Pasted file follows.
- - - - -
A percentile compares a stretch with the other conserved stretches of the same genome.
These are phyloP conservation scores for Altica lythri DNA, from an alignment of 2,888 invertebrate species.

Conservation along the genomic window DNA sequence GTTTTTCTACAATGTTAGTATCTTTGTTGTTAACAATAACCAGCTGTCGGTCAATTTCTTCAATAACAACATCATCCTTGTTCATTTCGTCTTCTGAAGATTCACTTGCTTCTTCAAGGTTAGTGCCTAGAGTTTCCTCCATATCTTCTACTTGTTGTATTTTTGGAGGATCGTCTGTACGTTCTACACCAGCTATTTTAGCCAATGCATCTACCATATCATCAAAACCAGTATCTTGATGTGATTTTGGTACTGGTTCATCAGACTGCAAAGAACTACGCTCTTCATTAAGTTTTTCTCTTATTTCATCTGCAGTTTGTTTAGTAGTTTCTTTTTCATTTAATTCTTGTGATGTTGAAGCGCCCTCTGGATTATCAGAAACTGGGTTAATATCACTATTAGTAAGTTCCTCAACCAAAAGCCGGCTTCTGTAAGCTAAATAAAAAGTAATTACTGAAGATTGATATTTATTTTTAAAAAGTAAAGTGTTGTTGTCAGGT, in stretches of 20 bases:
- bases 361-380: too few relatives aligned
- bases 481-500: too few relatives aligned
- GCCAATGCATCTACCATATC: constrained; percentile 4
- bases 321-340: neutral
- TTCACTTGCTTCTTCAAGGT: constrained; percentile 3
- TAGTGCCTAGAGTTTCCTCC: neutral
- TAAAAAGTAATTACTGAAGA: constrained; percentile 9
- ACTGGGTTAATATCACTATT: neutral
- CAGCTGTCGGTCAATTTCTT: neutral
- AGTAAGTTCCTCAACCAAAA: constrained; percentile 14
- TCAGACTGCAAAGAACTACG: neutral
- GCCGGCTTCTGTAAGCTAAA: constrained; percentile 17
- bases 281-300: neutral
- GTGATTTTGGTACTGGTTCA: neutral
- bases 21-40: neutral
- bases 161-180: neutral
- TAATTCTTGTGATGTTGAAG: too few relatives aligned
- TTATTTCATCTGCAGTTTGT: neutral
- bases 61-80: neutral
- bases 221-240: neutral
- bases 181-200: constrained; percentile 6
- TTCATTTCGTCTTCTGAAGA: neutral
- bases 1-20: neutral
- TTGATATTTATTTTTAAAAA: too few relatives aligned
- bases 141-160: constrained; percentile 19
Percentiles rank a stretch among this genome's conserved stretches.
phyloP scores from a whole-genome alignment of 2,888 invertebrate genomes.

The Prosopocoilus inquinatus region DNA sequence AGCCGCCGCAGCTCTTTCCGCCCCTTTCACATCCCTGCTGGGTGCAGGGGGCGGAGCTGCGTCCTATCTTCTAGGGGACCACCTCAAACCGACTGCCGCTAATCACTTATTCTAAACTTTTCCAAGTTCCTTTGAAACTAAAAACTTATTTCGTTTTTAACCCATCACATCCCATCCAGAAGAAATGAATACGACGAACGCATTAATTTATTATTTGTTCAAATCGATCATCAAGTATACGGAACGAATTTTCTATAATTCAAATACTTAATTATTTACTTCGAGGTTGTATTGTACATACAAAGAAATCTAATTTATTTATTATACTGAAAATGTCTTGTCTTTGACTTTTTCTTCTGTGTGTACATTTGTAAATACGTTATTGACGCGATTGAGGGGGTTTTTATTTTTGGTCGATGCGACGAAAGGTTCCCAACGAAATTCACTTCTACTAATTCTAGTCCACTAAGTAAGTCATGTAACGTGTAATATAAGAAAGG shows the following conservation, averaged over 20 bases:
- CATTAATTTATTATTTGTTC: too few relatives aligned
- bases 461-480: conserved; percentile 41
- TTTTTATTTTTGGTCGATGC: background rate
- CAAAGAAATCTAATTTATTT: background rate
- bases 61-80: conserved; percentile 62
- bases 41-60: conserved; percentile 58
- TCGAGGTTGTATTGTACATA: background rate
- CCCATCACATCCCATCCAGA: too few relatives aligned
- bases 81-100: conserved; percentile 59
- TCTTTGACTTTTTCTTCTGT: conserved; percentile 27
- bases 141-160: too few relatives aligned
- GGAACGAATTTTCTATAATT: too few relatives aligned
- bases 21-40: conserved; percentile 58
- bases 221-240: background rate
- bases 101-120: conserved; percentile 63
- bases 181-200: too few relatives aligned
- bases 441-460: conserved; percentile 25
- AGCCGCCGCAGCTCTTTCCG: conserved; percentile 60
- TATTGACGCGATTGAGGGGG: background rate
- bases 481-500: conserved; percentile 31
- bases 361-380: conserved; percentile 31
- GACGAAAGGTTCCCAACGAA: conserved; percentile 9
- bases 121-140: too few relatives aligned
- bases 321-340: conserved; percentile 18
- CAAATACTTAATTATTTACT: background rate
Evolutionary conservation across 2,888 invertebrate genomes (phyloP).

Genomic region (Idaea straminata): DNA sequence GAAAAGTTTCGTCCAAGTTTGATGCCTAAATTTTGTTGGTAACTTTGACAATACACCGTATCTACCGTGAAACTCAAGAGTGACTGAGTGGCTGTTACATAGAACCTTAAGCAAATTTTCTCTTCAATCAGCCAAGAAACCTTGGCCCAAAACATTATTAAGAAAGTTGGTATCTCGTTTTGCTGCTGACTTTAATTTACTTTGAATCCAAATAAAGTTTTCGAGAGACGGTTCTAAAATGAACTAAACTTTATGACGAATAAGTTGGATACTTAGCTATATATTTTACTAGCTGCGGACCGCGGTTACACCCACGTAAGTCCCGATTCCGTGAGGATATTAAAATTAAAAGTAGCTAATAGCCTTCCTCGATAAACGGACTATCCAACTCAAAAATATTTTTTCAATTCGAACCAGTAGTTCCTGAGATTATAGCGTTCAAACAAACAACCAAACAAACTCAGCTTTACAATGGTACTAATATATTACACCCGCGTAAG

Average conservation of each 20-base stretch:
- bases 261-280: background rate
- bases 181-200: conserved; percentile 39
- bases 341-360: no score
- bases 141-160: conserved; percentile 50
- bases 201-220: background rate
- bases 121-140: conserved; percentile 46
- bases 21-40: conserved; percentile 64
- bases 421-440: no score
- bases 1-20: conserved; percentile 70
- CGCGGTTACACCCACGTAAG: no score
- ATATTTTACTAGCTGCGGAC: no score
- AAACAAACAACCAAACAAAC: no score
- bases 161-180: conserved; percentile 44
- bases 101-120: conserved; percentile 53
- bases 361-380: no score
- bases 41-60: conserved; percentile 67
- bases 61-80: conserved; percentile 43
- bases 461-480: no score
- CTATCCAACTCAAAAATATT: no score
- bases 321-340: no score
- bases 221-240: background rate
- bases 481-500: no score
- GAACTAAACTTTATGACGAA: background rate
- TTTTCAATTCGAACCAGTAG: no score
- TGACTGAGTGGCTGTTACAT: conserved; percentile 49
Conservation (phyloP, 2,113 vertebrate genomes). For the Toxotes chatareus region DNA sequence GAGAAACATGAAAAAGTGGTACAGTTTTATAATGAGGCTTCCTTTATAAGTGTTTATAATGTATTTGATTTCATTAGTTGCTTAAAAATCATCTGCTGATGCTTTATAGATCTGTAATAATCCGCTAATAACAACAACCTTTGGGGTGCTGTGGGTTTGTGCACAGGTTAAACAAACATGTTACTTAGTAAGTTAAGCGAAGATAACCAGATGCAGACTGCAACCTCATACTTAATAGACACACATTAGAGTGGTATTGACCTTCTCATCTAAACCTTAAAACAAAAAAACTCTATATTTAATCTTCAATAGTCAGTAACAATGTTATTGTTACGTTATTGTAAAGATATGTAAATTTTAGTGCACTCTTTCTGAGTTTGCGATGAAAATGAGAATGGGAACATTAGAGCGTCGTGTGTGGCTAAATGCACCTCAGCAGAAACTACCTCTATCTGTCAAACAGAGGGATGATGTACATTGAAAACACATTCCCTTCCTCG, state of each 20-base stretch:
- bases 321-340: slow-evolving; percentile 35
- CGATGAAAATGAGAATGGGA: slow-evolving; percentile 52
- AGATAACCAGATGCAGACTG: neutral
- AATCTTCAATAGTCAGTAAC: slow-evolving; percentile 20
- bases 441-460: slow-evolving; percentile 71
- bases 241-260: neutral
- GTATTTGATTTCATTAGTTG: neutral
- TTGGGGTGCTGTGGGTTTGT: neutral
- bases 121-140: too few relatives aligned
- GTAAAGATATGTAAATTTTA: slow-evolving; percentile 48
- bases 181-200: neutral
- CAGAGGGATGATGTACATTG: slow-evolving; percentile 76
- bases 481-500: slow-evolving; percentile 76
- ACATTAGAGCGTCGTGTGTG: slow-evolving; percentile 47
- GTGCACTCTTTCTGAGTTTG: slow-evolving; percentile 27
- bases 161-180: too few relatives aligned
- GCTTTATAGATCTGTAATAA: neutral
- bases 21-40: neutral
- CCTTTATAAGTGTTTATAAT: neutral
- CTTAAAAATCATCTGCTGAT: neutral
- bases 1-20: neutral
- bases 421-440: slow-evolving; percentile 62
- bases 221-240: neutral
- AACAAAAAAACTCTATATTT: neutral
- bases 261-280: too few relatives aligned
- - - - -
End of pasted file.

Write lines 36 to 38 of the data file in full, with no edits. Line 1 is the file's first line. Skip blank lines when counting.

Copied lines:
- bases 61-80: conserved; percentile 62
- bases 41-60: conserved; percentile 58
- TCGAGGTTGTATTGTACATA: background rate